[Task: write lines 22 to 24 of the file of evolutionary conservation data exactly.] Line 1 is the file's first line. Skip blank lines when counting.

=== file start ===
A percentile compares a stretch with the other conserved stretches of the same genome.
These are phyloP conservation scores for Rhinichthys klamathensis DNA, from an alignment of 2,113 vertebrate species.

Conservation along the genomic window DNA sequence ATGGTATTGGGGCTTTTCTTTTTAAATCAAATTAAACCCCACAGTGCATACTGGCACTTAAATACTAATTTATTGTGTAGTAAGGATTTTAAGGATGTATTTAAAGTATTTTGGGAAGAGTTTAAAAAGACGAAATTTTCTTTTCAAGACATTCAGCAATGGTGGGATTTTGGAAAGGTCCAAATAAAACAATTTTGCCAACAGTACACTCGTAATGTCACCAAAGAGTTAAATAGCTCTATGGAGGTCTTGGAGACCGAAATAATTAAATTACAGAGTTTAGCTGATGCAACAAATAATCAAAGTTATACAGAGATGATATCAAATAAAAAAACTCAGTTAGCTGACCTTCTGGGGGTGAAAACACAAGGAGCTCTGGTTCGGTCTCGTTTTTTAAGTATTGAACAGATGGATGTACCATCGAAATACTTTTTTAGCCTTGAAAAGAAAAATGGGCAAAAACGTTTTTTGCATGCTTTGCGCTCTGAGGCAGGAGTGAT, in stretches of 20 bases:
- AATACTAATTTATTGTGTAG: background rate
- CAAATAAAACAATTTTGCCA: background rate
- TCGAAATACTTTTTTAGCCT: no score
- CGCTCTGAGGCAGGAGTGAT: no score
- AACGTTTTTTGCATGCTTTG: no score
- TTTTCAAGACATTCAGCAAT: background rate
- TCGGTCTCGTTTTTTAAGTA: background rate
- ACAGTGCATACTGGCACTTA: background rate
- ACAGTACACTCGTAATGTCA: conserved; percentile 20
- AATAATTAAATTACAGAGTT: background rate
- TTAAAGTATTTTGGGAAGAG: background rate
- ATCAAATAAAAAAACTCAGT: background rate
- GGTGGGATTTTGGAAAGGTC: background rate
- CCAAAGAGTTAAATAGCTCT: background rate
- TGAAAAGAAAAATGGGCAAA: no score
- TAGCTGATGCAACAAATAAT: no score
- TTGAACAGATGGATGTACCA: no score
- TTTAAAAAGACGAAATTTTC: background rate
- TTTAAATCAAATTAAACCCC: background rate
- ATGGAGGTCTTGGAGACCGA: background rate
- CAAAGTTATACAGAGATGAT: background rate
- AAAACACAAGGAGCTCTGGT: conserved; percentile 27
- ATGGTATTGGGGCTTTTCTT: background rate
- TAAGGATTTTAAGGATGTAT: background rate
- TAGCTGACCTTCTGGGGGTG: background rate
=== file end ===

- TTTAAATCAAATTAAACCCC: background rate
- ATGGAGGTCTTGGAGACCGA: background rate
- CAAAGTTATACAGAGATGAT: background rate